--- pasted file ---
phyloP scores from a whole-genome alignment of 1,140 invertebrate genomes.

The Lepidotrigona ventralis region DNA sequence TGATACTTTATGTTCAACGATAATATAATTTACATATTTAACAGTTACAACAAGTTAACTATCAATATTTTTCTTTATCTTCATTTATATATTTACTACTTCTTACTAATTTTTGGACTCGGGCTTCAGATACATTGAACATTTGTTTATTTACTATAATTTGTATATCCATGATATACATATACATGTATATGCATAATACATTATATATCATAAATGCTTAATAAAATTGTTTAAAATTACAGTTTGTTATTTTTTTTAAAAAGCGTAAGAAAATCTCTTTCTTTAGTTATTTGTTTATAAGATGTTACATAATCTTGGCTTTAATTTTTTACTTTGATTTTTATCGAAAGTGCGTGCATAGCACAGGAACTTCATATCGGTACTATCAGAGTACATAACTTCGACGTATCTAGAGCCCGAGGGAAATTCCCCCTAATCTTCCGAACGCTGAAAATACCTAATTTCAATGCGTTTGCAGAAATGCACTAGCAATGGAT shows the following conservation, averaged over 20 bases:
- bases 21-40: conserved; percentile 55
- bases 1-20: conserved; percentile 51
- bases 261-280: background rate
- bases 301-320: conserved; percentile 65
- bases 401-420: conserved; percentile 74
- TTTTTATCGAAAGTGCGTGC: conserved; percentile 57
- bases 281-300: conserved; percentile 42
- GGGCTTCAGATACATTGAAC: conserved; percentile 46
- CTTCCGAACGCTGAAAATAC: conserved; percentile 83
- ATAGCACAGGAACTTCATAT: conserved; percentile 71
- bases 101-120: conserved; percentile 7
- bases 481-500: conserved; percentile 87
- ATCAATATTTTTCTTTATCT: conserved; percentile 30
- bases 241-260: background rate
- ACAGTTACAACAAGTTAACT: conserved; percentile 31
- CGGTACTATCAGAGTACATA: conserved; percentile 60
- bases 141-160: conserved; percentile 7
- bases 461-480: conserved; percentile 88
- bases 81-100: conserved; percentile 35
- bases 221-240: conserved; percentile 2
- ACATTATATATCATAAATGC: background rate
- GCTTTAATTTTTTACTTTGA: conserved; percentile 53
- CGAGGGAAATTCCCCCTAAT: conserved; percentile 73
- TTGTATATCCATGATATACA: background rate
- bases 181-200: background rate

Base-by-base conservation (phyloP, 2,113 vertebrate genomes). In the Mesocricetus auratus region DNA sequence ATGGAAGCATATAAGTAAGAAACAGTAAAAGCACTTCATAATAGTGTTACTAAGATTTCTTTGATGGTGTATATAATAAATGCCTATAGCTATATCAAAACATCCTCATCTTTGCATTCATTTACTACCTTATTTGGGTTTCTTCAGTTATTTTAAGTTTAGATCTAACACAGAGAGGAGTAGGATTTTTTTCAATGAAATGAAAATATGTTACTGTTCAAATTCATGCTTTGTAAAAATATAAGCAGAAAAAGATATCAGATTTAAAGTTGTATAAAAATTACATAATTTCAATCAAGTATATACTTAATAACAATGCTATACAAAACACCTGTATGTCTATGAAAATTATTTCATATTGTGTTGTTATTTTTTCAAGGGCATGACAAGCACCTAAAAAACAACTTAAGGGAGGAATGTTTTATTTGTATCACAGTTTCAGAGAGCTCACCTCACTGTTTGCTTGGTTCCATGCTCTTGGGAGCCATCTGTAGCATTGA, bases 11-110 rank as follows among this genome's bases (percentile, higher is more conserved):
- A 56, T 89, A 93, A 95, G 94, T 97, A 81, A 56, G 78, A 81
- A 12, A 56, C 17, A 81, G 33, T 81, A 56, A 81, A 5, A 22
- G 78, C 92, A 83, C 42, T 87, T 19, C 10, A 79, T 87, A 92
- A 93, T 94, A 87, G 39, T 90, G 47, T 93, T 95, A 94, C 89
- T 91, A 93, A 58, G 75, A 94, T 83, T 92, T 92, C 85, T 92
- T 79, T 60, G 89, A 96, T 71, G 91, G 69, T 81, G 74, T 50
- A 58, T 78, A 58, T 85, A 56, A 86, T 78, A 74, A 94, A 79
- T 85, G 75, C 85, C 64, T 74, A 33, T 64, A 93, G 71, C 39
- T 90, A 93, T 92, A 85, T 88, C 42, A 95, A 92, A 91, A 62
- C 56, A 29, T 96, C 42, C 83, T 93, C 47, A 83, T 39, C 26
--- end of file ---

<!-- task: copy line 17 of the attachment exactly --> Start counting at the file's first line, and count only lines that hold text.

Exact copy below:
- ACAGTTACAACAAGTTAACT: conserved; percentile 31